What to know about general liability policy

One of the keys to making a new business last in Rochester is to build in protections so that the company does not fall prey to lawsuits that could deplete its resources or drive it into bankruptcy. Investing your company with general commercial liability insurance is one way you can shield your business in the event another party brings a suit against your company for damages. If you are considering buying insurance for your business, here are some important things you should know.

According to FitSmallBusiness, general liability insurance for businesses may take different forms. Bodily injury policy covers you when a person suffers injury from one of your products or from your company’s negligence. Property damage coverage will cover damage done to a property by your business. If a third party is injured on your company property, medical payment coverage will handle the party’s medical bills. In the event a third party endures loss due to copyright infringement or defamation committed by someone working for your company, a personal and advertising injury policy can go into effect.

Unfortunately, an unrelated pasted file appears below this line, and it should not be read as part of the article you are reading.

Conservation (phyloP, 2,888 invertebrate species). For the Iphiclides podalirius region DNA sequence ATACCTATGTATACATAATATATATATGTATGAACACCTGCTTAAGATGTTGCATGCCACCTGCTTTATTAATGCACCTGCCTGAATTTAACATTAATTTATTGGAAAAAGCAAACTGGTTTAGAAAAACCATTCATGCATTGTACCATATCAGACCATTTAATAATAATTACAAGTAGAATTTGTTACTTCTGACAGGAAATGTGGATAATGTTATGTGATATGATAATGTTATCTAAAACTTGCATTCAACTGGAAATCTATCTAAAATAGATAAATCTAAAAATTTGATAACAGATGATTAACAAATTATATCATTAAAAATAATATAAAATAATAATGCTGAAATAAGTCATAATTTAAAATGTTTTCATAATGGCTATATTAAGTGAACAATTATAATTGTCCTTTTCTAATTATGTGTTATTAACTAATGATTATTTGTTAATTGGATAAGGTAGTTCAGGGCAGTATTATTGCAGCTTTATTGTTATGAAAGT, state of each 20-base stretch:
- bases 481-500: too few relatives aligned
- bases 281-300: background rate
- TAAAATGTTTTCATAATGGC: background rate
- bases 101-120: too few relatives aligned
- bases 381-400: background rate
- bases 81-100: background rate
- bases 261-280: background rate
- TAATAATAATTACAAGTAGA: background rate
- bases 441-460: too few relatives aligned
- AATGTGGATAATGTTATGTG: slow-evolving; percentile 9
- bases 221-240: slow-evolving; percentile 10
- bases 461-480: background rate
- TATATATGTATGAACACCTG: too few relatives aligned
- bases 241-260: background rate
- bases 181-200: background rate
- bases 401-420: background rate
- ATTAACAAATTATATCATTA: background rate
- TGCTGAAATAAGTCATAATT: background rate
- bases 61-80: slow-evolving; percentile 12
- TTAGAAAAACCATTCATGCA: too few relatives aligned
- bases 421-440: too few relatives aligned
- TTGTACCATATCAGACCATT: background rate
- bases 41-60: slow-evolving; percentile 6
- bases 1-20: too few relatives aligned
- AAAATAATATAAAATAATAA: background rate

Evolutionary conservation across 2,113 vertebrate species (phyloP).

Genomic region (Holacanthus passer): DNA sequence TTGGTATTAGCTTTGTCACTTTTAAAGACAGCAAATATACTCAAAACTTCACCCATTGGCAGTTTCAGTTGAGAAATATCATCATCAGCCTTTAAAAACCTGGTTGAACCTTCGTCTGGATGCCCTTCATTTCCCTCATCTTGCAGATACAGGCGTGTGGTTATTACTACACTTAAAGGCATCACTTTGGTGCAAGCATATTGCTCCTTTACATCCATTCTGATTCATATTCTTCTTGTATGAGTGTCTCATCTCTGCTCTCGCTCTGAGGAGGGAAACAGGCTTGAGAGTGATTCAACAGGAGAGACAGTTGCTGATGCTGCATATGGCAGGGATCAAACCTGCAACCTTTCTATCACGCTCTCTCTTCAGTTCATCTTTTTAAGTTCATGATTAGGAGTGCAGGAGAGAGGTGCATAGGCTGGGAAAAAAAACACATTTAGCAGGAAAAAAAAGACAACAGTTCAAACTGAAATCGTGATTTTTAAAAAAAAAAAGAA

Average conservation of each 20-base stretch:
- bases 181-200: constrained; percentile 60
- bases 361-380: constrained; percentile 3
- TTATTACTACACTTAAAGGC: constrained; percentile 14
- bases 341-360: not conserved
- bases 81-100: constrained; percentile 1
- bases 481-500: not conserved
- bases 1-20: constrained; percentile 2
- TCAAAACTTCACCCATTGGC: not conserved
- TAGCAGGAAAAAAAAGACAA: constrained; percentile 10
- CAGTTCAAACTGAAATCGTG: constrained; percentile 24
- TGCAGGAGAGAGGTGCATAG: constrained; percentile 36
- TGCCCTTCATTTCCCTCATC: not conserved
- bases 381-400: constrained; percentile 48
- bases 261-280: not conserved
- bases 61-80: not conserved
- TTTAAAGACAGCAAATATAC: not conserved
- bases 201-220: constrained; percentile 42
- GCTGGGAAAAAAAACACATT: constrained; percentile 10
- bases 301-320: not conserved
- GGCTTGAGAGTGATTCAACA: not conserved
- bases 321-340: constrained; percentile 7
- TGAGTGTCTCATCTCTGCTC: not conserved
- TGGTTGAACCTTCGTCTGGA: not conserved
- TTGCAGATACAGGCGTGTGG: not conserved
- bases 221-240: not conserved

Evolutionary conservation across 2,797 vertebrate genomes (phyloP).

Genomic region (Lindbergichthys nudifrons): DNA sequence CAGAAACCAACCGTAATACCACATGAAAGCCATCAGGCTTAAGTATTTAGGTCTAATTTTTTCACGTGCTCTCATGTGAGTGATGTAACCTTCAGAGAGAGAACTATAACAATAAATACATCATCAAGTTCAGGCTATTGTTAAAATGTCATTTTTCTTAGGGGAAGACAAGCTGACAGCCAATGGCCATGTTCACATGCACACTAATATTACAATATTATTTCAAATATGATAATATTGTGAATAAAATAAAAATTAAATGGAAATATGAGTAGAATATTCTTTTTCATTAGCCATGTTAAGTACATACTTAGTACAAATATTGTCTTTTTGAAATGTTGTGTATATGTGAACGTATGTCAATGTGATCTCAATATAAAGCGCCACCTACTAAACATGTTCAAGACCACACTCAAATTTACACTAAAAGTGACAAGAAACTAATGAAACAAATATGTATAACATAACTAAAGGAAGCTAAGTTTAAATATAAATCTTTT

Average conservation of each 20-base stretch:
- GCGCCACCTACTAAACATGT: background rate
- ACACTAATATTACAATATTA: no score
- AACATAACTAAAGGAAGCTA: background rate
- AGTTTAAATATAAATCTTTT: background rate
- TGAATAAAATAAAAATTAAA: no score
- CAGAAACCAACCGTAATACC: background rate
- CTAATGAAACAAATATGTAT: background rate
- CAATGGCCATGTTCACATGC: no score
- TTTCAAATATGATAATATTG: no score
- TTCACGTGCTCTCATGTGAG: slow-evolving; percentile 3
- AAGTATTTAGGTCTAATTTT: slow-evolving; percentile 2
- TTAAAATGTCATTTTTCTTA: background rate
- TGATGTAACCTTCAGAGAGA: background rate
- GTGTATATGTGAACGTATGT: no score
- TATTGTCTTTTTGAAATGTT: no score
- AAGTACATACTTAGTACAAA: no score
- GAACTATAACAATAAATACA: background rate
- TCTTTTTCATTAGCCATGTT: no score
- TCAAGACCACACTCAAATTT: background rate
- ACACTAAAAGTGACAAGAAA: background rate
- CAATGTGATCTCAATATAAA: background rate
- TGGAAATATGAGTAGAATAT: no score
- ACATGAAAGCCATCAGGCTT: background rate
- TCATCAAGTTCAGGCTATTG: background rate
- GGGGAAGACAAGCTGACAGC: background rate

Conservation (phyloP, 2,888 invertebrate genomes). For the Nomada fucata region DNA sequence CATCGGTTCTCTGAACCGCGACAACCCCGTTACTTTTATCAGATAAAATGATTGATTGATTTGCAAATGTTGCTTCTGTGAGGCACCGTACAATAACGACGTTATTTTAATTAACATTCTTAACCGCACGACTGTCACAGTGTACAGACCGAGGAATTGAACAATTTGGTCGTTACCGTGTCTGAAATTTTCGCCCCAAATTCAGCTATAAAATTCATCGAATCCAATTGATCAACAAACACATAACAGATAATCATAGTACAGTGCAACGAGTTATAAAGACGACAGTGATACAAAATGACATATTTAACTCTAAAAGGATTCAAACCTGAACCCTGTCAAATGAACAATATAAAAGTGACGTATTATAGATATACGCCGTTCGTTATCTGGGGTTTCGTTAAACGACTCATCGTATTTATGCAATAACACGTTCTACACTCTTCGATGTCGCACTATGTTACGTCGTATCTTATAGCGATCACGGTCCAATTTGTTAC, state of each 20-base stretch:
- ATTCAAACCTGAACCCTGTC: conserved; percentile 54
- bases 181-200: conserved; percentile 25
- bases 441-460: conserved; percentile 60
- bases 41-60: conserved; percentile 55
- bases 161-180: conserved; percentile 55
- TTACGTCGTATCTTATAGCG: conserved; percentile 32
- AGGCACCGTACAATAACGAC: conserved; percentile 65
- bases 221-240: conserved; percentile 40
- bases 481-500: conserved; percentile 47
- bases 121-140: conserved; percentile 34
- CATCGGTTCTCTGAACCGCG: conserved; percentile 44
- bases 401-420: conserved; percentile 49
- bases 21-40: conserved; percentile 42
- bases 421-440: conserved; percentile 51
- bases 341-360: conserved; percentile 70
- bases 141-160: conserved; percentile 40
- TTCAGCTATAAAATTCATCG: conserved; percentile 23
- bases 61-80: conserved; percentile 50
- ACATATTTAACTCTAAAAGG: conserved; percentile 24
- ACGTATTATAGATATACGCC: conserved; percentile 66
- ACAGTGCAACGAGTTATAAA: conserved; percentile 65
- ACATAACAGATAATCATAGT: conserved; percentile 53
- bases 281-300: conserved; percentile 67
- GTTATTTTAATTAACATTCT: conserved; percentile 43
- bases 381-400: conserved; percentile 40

Like any insurance policy, you will have to pay premiums, though how large your premiums are going to be shall depend on the industry you work in. General liability is typically higher if you run a construction or cleaning business because these industries perform work on other people’s property, which heightens the risk of property damage. Industries like restaurants or retail outlets also involve high premiums because of the higher level of personal traffic, which makes personal injury more likely.

By contrast, businesses that involve one or a handful of people laboring inside an office or at someone’s home will generally not involve high premiums since there is little pedestrian traffic and not a lot of risk that the people in the business would damage another person’s property. Instead, the risks these kinds of businesses face is defaming a person or infringing on another person’s intellectual property.

Business owners should be aware that their general liability policy might not provide limits that are high enough. According to Chron.com, liability policies may fall short if companies are at greater risk of being sued or if the company owns assets and property of high value. To compensate for such eventualities, a business owner can purchase an additional commercial umbrella policy that kicks in when a general liability policy has reached its limit.

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